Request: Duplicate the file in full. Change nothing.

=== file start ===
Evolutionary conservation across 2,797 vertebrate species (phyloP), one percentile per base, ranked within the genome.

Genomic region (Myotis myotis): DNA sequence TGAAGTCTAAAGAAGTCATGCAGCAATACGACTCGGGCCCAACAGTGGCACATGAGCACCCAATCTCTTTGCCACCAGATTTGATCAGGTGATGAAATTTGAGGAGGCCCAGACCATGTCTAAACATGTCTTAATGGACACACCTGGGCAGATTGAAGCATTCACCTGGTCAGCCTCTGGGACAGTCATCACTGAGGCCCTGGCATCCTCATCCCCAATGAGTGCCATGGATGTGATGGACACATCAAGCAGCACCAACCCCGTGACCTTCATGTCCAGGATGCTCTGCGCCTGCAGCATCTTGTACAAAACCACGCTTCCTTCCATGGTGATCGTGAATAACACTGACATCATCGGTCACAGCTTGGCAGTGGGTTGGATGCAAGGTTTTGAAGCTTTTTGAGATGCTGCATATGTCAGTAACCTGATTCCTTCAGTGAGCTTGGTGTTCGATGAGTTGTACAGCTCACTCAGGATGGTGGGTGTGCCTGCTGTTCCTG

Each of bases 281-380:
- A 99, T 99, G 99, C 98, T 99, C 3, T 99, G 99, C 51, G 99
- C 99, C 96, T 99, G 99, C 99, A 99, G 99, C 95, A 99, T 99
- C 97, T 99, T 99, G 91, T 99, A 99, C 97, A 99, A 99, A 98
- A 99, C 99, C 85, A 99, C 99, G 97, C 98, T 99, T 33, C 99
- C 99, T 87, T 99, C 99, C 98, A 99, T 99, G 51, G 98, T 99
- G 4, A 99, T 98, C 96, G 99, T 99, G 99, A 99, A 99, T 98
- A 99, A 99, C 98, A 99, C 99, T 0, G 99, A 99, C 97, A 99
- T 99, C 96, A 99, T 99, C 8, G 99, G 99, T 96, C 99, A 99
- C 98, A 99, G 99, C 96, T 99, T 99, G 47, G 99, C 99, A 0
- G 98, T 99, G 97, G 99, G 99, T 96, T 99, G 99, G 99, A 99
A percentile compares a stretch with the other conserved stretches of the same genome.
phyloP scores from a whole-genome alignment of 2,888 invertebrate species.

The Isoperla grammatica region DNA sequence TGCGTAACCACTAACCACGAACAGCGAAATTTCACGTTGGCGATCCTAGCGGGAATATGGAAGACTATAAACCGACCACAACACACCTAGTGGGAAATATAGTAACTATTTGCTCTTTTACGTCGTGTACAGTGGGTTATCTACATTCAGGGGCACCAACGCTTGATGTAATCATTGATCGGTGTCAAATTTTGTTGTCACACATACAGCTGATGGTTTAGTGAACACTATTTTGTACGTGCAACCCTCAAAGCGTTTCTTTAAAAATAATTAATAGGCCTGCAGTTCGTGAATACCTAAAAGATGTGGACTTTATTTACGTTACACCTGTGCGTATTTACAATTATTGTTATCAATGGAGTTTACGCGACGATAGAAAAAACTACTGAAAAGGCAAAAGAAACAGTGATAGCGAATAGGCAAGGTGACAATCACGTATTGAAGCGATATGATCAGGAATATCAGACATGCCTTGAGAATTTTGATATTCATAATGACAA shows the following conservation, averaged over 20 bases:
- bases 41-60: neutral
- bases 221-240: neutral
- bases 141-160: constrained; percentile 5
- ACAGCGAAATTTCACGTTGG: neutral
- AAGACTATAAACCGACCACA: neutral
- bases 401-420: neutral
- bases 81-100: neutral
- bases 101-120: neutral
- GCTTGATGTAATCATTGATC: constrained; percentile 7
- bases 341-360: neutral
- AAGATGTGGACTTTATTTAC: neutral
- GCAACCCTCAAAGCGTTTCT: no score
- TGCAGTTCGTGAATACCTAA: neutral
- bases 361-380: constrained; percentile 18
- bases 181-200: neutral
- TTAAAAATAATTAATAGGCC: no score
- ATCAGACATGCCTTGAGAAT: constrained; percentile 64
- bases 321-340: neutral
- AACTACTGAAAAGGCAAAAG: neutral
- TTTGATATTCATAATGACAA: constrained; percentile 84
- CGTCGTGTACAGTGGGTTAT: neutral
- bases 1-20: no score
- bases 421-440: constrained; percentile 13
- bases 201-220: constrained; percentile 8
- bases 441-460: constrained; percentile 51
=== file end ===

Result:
Evolutionary conservation across 2,797 vertebrate species (phyloP), one percentile per base, ranked within the genome.

Genomic region (Myotis myotis): DNA sequence TGAAGTCTAAAGAAGTCATGCAGCAATACGACTCGGGCCCAACAGTGGCACATGAGCACCCAATCTCTTTGCCACCAGATTTGATCAGGTGATGAAATTTGAGGAGGCCCAGACCATGTCTAAACATGTCTTAATGGACACACCTGGGCAGATTGAAGCATTCACCTGGTCAGCCTCTGGGACAGTCATCACTGAGGCCCTGGCATCCTCATCCCCAATGAGTGCCATGGATGTGATGGACACATCAAGCAGCACCAACCCCGTGACCTTCATGTCCAGGATGCTCTGCGCCTGCAGCATCTTGTACAAAACCACGCTTCCTTCCATGGTGATCGTGAATAACACTGACATCATCGGTCACAGCTTGGCAGTGGGTTGGATGCAAGGTTTTGAAGCTTTTTGAGATGCTGCATATGTCAGTAACCTGATTCCTTCAGTGAGCTTGGTGTTCGATGAGTTGTACAGCTCACTCAGGATGGTGGGTGTGCCTGCTGTTCCTG

Each of bases 281-380:
- A 99, T 99, G 99, C 98, T 99, C 3, T 99, G 99, C 51, G 99
- C 99, C 96, T 99, G 99, C 99, A 99, G 99, C 95, A 99, T 99
- C 97, T 99, T 99, G 91, T 99, A 99, C 97, A 99, A 99, A 98
- A 99, C 99, C 85, A 99, C 99, G 97, C 98, T 99, T 33, C 99
- C 99, T 87, T 99, C 99, C 98, A 99, T 99, G 51, G 98, T 99
- G 4, A 99, T 98, C 96, G 99, T 99, G 99, A 99, A 99, T 98
- A 99, A 99, C 98, A 99, C 99, T 0, G 99, A 99, C 97, A 99
- T 99, C 96, A 99, T 99, C 8, G 99, G 99, T 96, C 99, A 99
- C 98, A 99, G 99, C 96, T 99, T 99, G 47, G 99, C 99, A 0
- G 98, T 99, G 97, G 99, G 99, T 96, T 99, G 99, G 99, A 99
A percentile compares a stretch with the other conserved stretches of the same genome.
phyloP scores from a whole-genome alignment of 2,888 invertebrate species.

The Isoperla grammatica region DNA sequence TGCGTAACCACTAACCACGAACAGCGAAATTTCACGTTGGCGATCCTAGCGGGAATATGGAAGACTATAAACCGACCACAACACACCTAGTGGGAAATATAGTAACTATTTGCTCTTTTACGTCGTGTACAGTGGGTTATCTACATTCAGGGGCACCAACGCTTGATGTAATCATTGATCGGTGTCAAATTTTGTTGTCACACATACAGCTGATGGTTTAGTGAACACTATTTTGTACGTGCAACCCTCAAAGCGTTTCTTTAAAAATAATTAATAGGCCTGCAGTTCGTGAATACCTAAAAGATGTGGACTTTATTTACGTTACACCTGTGCGTATTTACAATTATTGTTATCAATGGAGTTTACGCGACGATAGAAAAAACTACTGAAAAGGCAAAAGAAACAGTGATAGCGAATAGGCAAGGTGACAATCACGTATTGAAGCGATATGATCAGGAATATCAGACATGCCTTGAGAATTTTGATATTCATAATGACAA shows the following conservation, averaged over 20 bases:
- bases 41-60: neutral
- bases 221-240: neutral
- bases 141-160: constrained; percentile 5
- ACAGCGAAATTTCACGTTGG: neutral
- AAGACTATAAACCGACCACA: neutral
- bases 401-420: neutral
- bases 81-100: neutral
- bases 101-120: neutral
- GCTTGATGTAATCATTGATC: constrained; percentile 7
- bases 341-360: neutral
- AAGATGTGGACTTTATTTAC: neutral
- GCAACCCTCAAAGCGTTTCT: no score
- TGCAGTTCGTGAATACCTAA: neutral
- bases 361-380: constrained; percentile 18
- bases 181-200: neutral
- TTAAAAATAATTAATAGGCC: no score
- ATCAGACATGCCTTGAGAAT: constrained; percentile 64
- bases 321-340: neutral
- AACTACTGAAAAGGCAAAAG: neutral
- TTTGATATTCATAATGACAA: constrained; percentile 84
- CGTCGTGTACAGTGGGTTAT: neutral
- bases 1-20: no score
- bases 421-440: constrained; percentile 13
- bases 201-220: constrained; percentile 8
- bases 441-460: constrained; percentile 51